In order to find a solution to these criticisms it was originally planned that 32 ships (four flotillas) of an improved design would be built under the 1943 and 1944 Naval Estimates and that there would be changes in armament and layout in the later ships. It was expected that the 4.5 in RP41 BD Mk VI turret, trialled by Saintes from 1946/48, would be available to arm the later ships. In the end 26 ships were ordered. These formed two distinct groups plus two ships of an expanded design.
The first 16 ships (two flotillas) were ordered in early 1943. They were based on a slightly widened version of the 1942 ships. They were to be fitted with the American Type 37 DCT which was now becoming available and which would be equipped with the British Radar Type 275 fire control set and Medium Range System (MRS) 9 fire control system. In an attempt to counter the criticisms that the ships were underarmed for their size, and were incapable of engaging a target right aft, a single 4.5 inch gun on a standard Mk V mounting would be positioned on the original 4 inch gun deck abaft the funnel. In the event these guns failed to provide a solution as they were restricted to firing on either beam because the midship positioning meant their arc of fire was fouled by the ships fore and aft superstructure. Their AA armament was reduced to eight 40/60 mm Bofors, two twin STAAG Mk. II mountings on top of the after deckhouse, one twin Mk. V on the middle deckhouse controlled by an STD mounted on top of the gun crew shelter, and a single mounting Mk. VII on either bridge wing. All ships would be fitted with a Squid Anti-submarine mortar on the quarterdeck and ten 21-inch torpedo tubes in two quintuple mountings.
The last flotilla of eight ships and two ships of an expanded design were ordered under the 1944 estimates. The first eight ships were to be fitted with two twin 4.5 inch guns forward in the new RP41 Mk VI turrets. These turrets offered improved ammunition handling and a faster rate of fire due to their semi-automatic breech action and it was thought that this was sufficient to preclude the fitting of the single gun amidships. The bridge structure was raised as earlier trials in Saintes had noted that the higher profile of the Mk VI turret obstructed visibility forward. The AA armament was increased in these ships as the weight saved by dispensing with the single 4.5-inch gun amidships meant that a third twin STAAG could be fitted together with five single 40/60 mm guns giving a total of eleven light AA guns.
Arguably, the most interesting design changes were incorporated in the two extended ships. These ships were intended to bury all the criticisms of the design once and for all. The hull dimensions were increased adding 10 feet in length and 2.5 feet to the beam. This allowed for a third 4.5 in Mk VI turret to be mounted aft. The main reason for the increase in length, however, was the planned change in the mechanical layout of these ships. Since the inception of the "J" class the boilers had been concentrated together, an arrangement which allowed a reduced hull length, however plans drawn up for the smaller Weapon class showed that this reduction was, in fact, minimal so a decision was made to employ a unit arrangement for the propulsion machinery in these ships, based on the same lines as that proposed for the Weapon class.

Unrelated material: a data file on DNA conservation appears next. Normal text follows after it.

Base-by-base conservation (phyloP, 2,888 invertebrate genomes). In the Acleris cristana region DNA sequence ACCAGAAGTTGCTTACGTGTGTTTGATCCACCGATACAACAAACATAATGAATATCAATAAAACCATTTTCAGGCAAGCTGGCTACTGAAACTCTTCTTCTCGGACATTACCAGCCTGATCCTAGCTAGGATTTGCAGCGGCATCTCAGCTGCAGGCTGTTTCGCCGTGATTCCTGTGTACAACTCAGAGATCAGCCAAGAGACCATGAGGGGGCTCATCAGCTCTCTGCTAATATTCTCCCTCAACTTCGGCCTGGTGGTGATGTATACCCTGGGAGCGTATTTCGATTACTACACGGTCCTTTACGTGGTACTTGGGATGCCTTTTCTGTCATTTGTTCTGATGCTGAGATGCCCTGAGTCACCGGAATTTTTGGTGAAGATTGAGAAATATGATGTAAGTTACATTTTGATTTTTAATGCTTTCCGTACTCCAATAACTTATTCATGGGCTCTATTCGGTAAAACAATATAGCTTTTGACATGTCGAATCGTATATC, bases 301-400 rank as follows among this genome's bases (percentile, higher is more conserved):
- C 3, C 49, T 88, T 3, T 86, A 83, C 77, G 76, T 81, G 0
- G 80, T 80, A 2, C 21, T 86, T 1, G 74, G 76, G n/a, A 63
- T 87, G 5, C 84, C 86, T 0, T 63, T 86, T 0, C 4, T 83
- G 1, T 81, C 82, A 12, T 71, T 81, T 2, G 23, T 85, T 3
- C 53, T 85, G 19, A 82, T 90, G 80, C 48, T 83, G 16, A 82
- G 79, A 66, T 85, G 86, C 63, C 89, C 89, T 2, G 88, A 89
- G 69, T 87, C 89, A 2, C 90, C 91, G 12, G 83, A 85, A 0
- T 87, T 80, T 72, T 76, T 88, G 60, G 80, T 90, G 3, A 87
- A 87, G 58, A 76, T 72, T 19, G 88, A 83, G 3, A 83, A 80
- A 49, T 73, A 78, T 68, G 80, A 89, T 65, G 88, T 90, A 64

The two extended ships, Vimiera and Ypres were not scrapped at this time but eventually became a part of the Daring-class, programme authorised in 1946. The original order was for sixteen ships, but construction was a long drawn out affair and eventually the Admiralty cancelled eight of the ships. At this time Vimiera, which had been renamed Danae was scrapped but Ypres was finally commissioned into the Royal Navy as .
This left a flotilla of eight ships, Agincourt, Aisne, Alamein, Barrosa, Corruna, Dunkirk, Jutland (ex-Malplaquet) and Matapan to be completed for service in the Royal Navy and, as with other ships built after the end of hostilities, work proceeded at a very slow pace. The first ship Agincourt was laid down in December 1943 but not completed until the end of June 1947. Alamein, laid down less than three months behind her sister ship, was not completed until May 1948.
It was originally intended that all eight ships would form the 4th Destroyer Flotilla, but by 1947 the post-war manning crisis had reached its peak and so Alamein, Barrosa, Corunna and Matapan went into reserve. This left only Agincourt, Aisne, Jutland (the original Malplaquet which had been renamed Jutland after launching) and Dunkirk in service.
1948, however, saw all but Matapan back in service with the Home Fleet, but just over a year later another reduction took place. In 1950 a decision was made to pay off several destroyers in the Home and Mediterranean Fleets and replace them with Loch class frigates. Dunkirk, Barrosa and Alamein paid off into reserve and Aisne and Jutland were temporarily laid up for nearly a year.
In 1951 the 4th Destroyer Squadron was back in business. Consisting of Agincourt, Aisne, Jutland and Corunna and converted to General Service Commissions the squadron deployed between the Home and Mediterranion Fleets for the next few years. In 1953 Barrosa replaced Jutland and in 1957 Aisne was replaced by Alamein. In March 1959 there was a collision in the Bay of Biscay between Barrosa and Corunna. The following month the 4th Squadron was disbanded. Alamein went into reserve and was broken up at Blyth in 1964. Agincourt, Barrosa and Corunna were placed in dockyard hands for conversion to radar pickets.
In 1958 Jutland and Dunkirk recommissioned as part of the 7th Destroyer Squadron. Led by the 1942 Battle Trafalgar, the squadron completed two General Service Home / Mediterranean Fleet deployments before Jutland paid off into reserve in 1961. She was broken up at Blyth in 1965. Dunkirk did a further two year General Service deployment with the squadron before paying off in 1963. She was broken up at Faslane in 1965.